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A new twist on low-impact modern living is assuming a familiar but substantially upgraded form.

By Scott Edwards

The nature of the work was very different 14 years ago, when Blue Forest Tree House Design and Construction opened up shop in the Sussex countryside. Gradually, though, the elaborate jungle gyms became modest treehouses and then elaborate treehouses, the kind that kids not so much escaped to as adults, with sprawling entertainment centers, wet bars, fire pits and decks with unfamiliar views, all of it fueling a genuine sense of detachment even as it resided literally feet from home.

Tree Houses Reimagined. Blue Forest Tree House Design and Construction

Remember those basic, precarious treehouses you built as a kid? These are very distant relatives.

The more indulgent the requests became, the more mindful Simon Payne and his brother, Andy, who founded Blue Forest, seemed to be of maintaining the treehouses’ essence, of integrating them into their backyard settings rather than supplanting them. And in doing so, they became a model for a larger trend that began to emerge: low-impact modern living.

Tree Houses Reimagined: Luxurious Retreats for Tranquility and Play, released last fall by the Chester County-based Schiffer Publishing, features nearly 30 such creations, some of which describe an even bolder future: modular, pod-like, even temporary treehouses intended for camping or rental properties. In including site plans and drawings, they’re empowering a new generation with accessibility. The sorts of treehouses that the Brothers Payne are going to build across the United Kingdom over the years to come are only going to look and feel more like actual living spaces. But even without that kind of disposable income, a treetop escape’s increasingly inching within reach of the rest of us.

Are the majority of your clients adults interested, primarily, in building a treehouse for themselves or their kids? I’m guessing the former.
Simon: I would say almost all the treehouses have something for the younger kids. But, we don’t often build for the kids, if we’re honest. And, regularly, the stuff that’s for the kids is probably slides and swings and things like that. And then the treehouse, the actual room itself, could be anything from somewhere for people to have a party to an office to just a place to hide away and read a book. But, yeah, I think you’re right. Probably 95 percent of them are built for grownups.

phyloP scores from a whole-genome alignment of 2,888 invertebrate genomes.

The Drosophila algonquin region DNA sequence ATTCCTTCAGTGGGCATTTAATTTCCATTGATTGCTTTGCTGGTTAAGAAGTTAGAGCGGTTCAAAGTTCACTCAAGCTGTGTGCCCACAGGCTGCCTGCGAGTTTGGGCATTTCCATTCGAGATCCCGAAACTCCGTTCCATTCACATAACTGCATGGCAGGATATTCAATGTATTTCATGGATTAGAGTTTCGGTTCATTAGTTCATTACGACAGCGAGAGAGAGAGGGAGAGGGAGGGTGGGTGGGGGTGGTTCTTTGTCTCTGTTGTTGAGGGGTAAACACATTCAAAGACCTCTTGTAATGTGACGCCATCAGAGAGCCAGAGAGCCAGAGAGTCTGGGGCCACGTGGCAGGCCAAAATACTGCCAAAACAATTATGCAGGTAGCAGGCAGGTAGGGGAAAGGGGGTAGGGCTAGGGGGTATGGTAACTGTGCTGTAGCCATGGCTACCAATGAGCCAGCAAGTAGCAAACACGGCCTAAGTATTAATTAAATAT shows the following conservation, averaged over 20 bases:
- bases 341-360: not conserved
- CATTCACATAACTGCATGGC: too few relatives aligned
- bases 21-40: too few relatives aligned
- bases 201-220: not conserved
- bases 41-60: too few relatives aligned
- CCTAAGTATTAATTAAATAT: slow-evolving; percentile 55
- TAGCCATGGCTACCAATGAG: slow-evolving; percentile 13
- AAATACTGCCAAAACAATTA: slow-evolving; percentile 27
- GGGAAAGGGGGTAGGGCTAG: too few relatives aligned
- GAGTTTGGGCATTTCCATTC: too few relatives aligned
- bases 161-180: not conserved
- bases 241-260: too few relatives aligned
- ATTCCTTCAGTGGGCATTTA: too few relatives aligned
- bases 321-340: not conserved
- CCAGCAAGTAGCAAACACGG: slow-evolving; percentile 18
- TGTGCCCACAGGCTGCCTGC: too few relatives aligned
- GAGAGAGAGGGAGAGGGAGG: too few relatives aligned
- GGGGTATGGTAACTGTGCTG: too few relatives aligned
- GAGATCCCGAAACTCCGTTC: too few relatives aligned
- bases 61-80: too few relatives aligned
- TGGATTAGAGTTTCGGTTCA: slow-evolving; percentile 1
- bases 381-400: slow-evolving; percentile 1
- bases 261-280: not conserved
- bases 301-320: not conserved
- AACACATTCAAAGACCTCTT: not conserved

We’ll just continue to play it, then, like we’re doing something worthwhile for the kids.
Just making a good excuse for it. I think it’s part of the fun. People want to spend time with their families and that type of thing. But, yeah, I think it’s also a grownup indulgence.

You credit growing up in Kenya with helping to send you down this path. What did your childhood treehouse look like?
Well, there were quite a number of childhood treehouses. They were often like other kids’, sort of two old pallets wedged up in the branches. Generally, you had to climb up through the tree to get in there. They got more elaborate as we grew up and we started to add walls and windows. And then when we were teenagers, we moved to the UK and lived on a farm. We’d set up all sorts of crazy additions, like zip wires, jungle swings, anything that could be deemed as slightly dangerous.

Your childhood sounds pretty typical. I don’t want to say I grew out of treehouses, but at some point I did stop making them. Why do you think you didn’t?
I think there’s an element of, if you enjoy that part of your life, it seems a shame to stop it. I’d been away to university, looked at quite a different career. I worked in Latin America with [a nonprofit] called World Relief for some time and then moved back to the UK. Andy started Blue Forest a couple of years before that. We started working together on a kind of temporary basis, really. And it became a much more permanent thing. We didn’t kill each other. Actually, in truth, we really enjoy working together. It just seemed like a natural thing to do.